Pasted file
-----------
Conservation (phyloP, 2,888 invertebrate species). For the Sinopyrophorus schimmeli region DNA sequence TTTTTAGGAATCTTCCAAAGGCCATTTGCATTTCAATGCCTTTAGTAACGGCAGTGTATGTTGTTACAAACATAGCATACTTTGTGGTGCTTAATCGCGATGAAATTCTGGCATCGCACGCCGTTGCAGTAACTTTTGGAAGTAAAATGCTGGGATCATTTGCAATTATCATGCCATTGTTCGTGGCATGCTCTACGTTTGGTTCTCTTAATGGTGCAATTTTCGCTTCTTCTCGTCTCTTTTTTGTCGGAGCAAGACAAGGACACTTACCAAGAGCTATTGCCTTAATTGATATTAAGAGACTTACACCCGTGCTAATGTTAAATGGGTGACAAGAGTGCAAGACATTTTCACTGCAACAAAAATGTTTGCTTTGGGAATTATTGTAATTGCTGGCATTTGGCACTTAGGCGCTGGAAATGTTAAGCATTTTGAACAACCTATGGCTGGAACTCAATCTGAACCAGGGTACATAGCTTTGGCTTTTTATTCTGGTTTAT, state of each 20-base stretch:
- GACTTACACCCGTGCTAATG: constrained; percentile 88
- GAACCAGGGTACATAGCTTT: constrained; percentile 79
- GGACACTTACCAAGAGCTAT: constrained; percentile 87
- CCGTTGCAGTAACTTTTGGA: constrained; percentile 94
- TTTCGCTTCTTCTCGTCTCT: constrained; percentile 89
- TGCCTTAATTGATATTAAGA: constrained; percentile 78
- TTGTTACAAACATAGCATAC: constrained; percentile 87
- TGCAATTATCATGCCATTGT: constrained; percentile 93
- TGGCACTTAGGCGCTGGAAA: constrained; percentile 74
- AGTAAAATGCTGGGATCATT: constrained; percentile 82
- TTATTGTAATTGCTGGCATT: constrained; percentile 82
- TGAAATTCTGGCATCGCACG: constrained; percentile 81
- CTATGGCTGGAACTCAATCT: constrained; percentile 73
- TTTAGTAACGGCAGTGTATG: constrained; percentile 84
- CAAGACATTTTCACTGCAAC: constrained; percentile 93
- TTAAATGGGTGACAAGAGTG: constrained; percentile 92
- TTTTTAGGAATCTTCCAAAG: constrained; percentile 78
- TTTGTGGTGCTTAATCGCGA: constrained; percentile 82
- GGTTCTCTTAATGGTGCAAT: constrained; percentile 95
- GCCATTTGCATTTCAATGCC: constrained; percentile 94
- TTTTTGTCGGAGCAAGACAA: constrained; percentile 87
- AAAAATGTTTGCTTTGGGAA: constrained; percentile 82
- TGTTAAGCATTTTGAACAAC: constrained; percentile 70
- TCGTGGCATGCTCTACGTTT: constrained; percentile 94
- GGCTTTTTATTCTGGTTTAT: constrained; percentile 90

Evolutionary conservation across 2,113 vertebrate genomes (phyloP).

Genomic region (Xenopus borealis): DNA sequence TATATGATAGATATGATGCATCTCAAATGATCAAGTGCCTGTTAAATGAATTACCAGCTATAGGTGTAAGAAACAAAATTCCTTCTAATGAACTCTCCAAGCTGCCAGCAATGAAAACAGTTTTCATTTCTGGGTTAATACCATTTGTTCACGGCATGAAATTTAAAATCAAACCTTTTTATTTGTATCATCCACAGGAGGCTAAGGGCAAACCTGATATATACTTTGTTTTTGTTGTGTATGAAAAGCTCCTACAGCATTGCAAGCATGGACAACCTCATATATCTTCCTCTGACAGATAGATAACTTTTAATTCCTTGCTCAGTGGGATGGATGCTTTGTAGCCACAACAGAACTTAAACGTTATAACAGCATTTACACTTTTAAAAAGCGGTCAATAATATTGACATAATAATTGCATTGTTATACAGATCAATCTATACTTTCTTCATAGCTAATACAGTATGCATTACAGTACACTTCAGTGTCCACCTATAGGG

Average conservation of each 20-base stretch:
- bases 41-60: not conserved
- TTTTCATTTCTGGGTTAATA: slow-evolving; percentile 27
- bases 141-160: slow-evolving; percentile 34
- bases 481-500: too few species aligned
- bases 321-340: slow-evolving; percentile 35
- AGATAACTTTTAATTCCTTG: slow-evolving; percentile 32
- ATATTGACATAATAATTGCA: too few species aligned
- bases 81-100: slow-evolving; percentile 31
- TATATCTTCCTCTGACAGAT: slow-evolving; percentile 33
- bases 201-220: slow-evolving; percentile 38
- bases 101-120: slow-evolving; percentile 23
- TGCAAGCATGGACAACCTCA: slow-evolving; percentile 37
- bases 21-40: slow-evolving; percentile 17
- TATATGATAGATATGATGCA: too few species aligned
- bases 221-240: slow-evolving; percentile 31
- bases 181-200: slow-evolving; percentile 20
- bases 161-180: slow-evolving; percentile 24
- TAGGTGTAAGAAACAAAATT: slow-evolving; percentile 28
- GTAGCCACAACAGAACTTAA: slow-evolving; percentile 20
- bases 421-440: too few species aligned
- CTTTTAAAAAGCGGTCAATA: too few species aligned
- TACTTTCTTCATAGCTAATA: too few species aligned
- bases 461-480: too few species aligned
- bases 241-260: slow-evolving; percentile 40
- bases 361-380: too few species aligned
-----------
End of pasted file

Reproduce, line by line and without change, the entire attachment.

Conservation (phyloP, 2,888 invertebrate species). For the Sinopyrophorus schimmeli region DNA sequence TTTTTAGGAATCTTCCAAAGGCCATTTGCATTTCAATGCCTTTAGTAACGGCAGTGTATGTTGTTACAAACATAGCATACTTTGTGGTGCTTAATCGCGATGAAATTCTGGCATCGCACGCCGTTGCAGTAACTTTTGGAAGTAAAATGCTGGGATCATTTGCAATTATCATGCCATTGTTCGTGGCATGCTCTACGTTTGGTTCTCTTAATGGTGCAATTTTCGCTTCTTCTCGTCTCTTTTTTGTCGGAGCAAGACAAGGACACTTACCAAGAGCTATTGCCTTAATTGATATTAAGAGACTTACACCCGTGCTAATGTTAAATGGGTGACAAGAGTGCAAGACATTTTCACTGCAACAAAAATGTTTGCTTTGGGAATTATTGTAATTGCTGGCATTTGGCACTTAGGCGCTGGAAATGTTAAGCATTTTGAACAACCTATGGCTGGAACTCAATCTGAACCAGGGTACATAGCTTTGGCTTTTTATTCTGGTTTAT, state of each 20-base stretch:
- GACTTACACCCGTGCTAATG: constrained; percentile 88
- GAACCAGGGTACATAGCTTT: constrained; percentile 79
- GGACACTTACCAAGAGCTAT: constrained; percentile 87
- CCGTTGCAGTAACTTTTGGA: constrained; percentile 94
- TTTCGCTTCTTCTCGTCTCT: constrained; percentile 89
- TGCCTTAATTGATATTAAGA: constrained; percentile 78
- TTGTTACAAACATAGCATAC: constrained; percentile 87
- TGCAATTATCATGCCATTGT: constrained; percentile 93
- TGGCACTTAGGCGCTGGAAA: constrained; percentile 74
- AGTAAAATGCTGGGATCATT: constrained; percentile 82
- TTATTGTAATTGCTGGCATT: constrained; percentile 82
- TGAAATTCTGGCATCGCACG: constrained; percentile 81
- CTATGGCTGGAACTCAATCT: constrained; percentile 73
- TTTAGTAACGGCAGTGTATG: constrained; percentile 84
- CAAGACATTTTCACTGCAAC: constrained; percentile 93
- TTAAATGGGTGACAAGAGTG: constrained; percentile 92
- TTTTTAGGAATCTTCCAAAG: constrained; percentile 78
- TTTGTGGTGCTTAATCGCGA: constrained; percentile 82
- GGTTCTCTTAATGGTGCAAT: constrained; percentile 95
- GCCATTTGCATTTCAATGCC: constrained; percentile 94
- TTTTTGTCGGAGCAAGACAA: constrained; percentile 87
- AAAAATGTTTGCTTTGGGAA: constrained; percentile 82
- TGTTAAGCATTTTGAACAAC: constrained; percentile 70
- TCGTGGCATGCTCTACGTTT: constrained; percentile 94
- GGCTTTTTATTCTGGTTTAT: constrained; percentile 90

Evolutionary conservation across 2,113 vertebrate genomes (phyloP).

Genomic region (Xenopus borealis): DNA sequence TATATGATAGATATGATGCATCTCAAATGATCAAGTGCCTGTTAAATGAATTACCAGCTATAGGTGTAAGAAACAAAATTCCTTCTAATGAACTCTCCAAGCTGCCAGCAATGAAAACAGTTTTCATTTCTGGGTTAATACCATTTGTTCACGGCATGAAATTTAAAATCAAACCTTTTTATTTGTATCATCCACAGGAGGCTAAGGGCAAACCTGATATATACTTTGTTTTTGTTGTGTATGAAAAGCTCCTACAGCATTGCAAGCATGGACAACCTCATATATCTTCCTCTGACAGATAGATAACTTTTAATTCCTTGCTCAGTGGGATGGATGCTTTGTAGCCACAACAGAACTTAAACGTTATAACAGCATTTACACTTTTAAAAAGCGGTCAATAATATTGACATAATAATTGCATTGTTATACAGATCAATCTATACTTTCTTCATAGCTAATACAGTATGCATTACAGTACACTTCAGTGTCCACCTATAGGG

Average conservation of each 20-base stretch:
- bases 41-60: not conserved
- TTTTCATTTCTGGGTTAATA: slow-evolving; percentile 27
- bases 141-160: slow-evolving; percentile 34
- bases 481-500: too few species aligned
- bases 321-340: slow-evolving; percentile 35
- AGATAACTTTTAATTCCTTG: slow-evolving; percentile 32
- ATATTGACATAATAATTGCA: too few species aligned
- bases 81-100: slow-evolving; percentile 31
- TATATCTTCCTCTGACAGAT: slow-evolving; percentile 33
- bases 201-220: slow-evolving; percentile 38
- bases 101-120: slow-evolving; percentile 23
- TGCAAGCATGGACAACCTCA: slow-evolving; percentile 37
- bases 21-40: slow-evolving; percentile 17
- TATATGATAGATATGATGCA: too few species aligned
- bases 221-240: slow-evolving; percentile 31
- bases 181-200: slow-evolving; percentile 20
- bases 161-180: slow-evolving; percentile 24
- TAGGTGTAAGAAACAAAATT: slow-evolving; percentile 28
- GTAGCCACAACAGAACTTAA: slow-evolving; percentile 20
- bases 421-440: too few species aligned
- CTTTTAAAAAGCGGTCAATA: too few species aligned
- TACTTTCTTCATAGCTAATA: too few species aligned
- bases 461-480: too few species aligned
- bases 241-260: slow-evolving; percentile 40
- bases 361-380: too few species aligned